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  • Writer's pictureNagesh Singh Chauhan

Exoplanet exploration using Machine Learning

Updated: Jun 6, 2022

Hunting worlds beyond our solar system.

Our Solar System formed around 4600 million years ago. We know this from the study of meteorites and radioactivity. It all began with a cloud of gas and dust. A nearby supernova explosion probably perturbed the calm cloud, which then started to contract due to gravity, forming a flat, rotating disk with most of the material concentrated in the center: the protosun. Later, gravity pulled the rest of the material into clumps and rounded some of them, forming the planets and dwarf planets. The leftovers resulted in comets, asteroids, and meteoroids.

But what are Exoplanets?

Exoplanets are planets beyond our own solar system. Thousands have been discovered in the past two decades, mostly with NASA’s Kepler Space Telescope.

These exoplanets come in a huge variety of sizes and orbits. Some are gigantic planets hugging close to their parent stars; others are icy, some rocky. NASA and other agencies are looking for a special kind of planet: one that’s the same size as Earth, orbiting a sun-like star in the habitable zone.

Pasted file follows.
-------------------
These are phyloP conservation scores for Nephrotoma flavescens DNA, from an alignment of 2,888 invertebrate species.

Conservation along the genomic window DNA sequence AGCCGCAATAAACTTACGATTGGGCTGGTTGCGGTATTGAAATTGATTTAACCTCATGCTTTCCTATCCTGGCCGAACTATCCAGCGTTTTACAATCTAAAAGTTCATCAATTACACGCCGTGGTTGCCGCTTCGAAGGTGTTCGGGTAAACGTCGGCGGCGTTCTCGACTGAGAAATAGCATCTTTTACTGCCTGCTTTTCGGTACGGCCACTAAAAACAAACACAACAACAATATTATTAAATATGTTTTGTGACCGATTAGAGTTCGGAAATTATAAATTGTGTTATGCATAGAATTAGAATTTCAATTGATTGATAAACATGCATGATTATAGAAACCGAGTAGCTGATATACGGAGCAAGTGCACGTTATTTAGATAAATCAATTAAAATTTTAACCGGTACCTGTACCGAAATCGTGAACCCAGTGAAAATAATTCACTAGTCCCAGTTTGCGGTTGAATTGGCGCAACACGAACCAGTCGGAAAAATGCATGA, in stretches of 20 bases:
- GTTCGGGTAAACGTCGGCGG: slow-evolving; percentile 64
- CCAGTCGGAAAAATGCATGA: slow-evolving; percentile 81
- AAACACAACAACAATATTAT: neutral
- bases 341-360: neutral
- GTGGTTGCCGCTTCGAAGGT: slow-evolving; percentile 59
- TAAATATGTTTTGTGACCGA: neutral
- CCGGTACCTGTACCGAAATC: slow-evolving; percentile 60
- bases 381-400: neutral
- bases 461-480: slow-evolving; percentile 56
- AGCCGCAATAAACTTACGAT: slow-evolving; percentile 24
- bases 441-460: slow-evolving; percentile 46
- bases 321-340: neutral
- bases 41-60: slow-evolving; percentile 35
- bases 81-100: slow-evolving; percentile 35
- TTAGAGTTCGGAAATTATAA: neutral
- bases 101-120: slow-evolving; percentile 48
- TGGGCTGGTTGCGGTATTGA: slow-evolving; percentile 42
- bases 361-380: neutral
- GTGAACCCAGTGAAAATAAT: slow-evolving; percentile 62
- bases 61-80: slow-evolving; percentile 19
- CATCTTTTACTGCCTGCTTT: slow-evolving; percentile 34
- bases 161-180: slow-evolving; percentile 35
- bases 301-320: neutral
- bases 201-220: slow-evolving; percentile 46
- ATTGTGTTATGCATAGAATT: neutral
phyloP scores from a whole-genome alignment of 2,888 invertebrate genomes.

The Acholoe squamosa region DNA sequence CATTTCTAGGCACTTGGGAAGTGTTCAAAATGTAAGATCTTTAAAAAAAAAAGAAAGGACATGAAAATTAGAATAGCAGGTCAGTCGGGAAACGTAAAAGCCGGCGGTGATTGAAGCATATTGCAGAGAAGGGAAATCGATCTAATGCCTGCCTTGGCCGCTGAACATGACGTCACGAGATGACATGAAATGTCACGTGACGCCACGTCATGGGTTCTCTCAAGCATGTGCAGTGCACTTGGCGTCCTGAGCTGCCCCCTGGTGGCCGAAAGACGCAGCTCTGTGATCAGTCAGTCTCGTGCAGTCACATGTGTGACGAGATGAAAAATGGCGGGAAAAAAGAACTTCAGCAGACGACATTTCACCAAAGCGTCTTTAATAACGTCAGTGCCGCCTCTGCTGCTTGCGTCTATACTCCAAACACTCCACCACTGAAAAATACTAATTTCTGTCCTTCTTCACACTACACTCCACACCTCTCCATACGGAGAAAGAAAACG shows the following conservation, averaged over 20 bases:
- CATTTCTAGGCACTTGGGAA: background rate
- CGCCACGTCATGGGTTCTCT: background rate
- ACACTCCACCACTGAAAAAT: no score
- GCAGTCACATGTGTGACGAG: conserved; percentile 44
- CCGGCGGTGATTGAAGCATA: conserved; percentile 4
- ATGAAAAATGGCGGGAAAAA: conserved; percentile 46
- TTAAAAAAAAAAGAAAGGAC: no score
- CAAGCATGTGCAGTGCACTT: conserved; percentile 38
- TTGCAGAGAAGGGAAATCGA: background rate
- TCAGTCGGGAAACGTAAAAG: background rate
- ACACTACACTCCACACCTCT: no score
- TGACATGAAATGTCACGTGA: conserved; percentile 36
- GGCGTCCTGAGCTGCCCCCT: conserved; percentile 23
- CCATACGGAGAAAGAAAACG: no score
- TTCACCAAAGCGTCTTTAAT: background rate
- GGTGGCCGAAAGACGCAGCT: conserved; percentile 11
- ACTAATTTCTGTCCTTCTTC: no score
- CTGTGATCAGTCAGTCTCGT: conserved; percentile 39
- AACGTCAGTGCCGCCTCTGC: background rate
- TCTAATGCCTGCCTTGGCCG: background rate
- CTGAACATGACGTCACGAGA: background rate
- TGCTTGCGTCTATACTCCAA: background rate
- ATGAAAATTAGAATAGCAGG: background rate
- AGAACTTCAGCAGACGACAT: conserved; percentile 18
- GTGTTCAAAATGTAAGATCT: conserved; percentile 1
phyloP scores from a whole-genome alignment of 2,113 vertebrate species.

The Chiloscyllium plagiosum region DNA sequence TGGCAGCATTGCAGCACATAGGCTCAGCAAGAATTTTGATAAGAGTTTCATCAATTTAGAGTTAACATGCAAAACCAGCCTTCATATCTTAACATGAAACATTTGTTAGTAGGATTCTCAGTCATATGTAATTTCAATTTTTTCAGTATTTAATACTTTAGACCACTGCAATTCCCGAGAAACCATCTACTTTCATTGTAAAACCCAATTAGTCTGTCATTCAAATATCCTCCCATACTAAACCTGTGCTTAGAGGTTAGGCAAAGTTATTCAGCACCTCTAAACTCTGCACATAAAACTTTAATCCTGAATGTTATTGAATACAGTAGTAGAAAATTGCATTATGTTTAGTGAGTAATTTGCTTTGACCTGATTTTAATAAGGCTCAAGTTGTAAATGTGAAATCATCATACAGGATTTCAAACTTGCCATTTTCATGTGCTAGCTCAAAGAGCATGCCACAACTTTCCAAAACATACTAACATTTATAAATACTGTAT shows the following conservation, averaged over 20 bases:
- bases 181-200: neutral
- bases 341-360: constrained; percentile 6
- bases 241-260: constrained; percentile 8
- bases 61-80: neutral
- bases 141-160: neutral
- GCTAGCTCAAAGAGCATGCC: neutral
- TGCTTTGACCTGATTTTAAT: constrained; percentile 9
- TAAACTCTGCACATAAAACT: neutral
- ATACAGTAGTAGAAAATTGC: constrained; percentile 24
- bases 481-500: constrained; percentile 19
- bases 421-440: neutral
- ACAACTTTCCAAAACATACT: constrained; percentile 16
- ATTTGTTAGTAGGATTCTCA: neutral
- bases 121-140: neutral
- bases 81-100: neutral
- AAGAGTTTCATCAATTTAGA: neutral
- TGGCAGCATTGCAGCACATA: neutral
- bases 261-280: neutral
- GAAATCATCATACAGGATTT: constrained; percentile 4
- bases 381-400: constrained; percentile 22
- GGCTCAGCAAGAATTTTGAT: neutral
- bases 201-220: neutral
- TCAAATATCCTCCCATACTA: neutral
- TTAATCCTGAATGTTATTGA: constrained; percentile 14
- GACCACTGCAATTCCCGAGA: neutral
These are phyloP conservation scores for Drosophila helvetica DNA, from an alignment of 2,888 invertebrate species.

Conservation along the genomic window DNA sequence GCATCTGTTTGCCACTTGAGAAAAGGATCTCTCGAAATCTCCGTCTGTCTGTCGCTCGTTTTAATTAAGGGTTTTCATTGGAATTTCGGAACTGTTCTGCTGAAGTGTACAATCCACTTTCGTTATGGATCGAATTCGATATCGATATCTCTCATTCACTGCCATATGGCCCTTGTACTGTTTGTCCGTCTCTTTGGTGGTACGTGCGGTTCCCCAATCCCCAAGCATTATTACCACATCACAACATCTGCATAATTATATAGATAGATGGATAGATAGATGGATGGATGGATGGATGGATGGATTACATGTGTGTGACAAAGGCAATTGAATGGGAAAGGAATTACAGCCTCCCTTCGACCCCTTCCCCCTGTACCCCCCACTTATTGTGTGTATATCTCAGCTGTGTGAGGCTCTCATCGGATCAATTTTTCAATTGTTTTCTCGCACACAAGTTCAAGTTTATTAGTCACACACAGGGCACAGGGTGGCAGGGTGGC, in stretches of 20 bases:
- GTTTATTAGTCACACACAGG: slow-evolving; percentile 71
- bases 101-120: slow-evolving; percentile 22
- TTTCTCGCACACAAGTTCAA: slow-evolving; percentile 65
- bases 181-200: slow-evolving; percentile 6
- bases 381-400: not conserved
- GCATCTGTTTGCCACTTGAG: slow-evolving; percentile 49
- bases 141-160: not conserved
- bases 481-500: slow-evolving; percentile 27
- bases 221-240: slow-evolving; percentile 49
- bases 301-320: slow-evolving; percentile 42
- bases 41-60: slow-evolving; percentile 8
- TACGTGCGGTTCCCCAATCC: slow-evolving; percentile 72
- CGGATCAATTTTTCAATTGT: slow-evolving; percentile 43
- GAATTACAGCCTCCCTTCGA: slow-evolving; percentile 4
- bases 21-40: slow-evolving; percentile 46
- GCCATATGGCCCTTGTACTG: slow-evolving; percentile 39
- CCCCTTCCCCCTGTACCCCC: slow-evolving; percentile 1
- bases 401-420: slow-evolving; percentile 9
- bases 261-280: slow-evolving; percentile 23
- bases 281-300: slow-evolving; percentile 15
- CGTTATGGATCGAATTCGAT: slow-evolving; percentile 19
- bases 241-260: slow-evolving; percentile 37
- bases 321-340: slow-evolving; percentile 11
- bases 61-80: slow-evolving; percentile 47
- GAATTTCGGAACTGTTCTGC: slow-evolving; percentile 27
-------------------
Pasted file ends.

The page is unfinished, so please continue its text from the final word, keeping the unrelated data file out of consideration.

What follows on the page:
The habitable zone is the area around a star where it is not too hot and not too cold for liquid water to exist on the surface of surrounding planets. Imagine if Earth was where Pluto is. The Sun would be barely visible (about the size of a pea) and Earth’s ocean and much of its atmosphere would freeze.

Wanna know more? check out this link: Exoplanets: Worlds Beyond Our Solar System

Why even search for exoplanets?

There are about 100,000,000,000 stars in our Galaxy, the Milky Way. How many exoplanets — planets outside of the Solar System — do we expect to exist? Why are some stars surrounded by planets? How diverse are planetary systems? Does this diversity tell us something about the process of planet formation? These are some of the many questions that motivate the study of exoplanets. Some exoplanets may have the necessary physical conditions (amount and quality of light from the star, temperature, atmospheric composition) for the existence of complex organic chemistry and perhaps for the development of Life (which may be quite different from Life on Earth).

However, detecting exoplanets is no simple task. We may have imagined life on other planets in books and film for centuries, but detecting actual exoplanets is a recent phenomenon. Planets on their own emit very little if any light. We can only see Jupiter or Venus in the night sky because they reflect the sun’s light. If we were to look at an exoplanet (the nearest one is over 4 light-years away), it would be very close to a brilliantly lit star, making the planet impossible to see.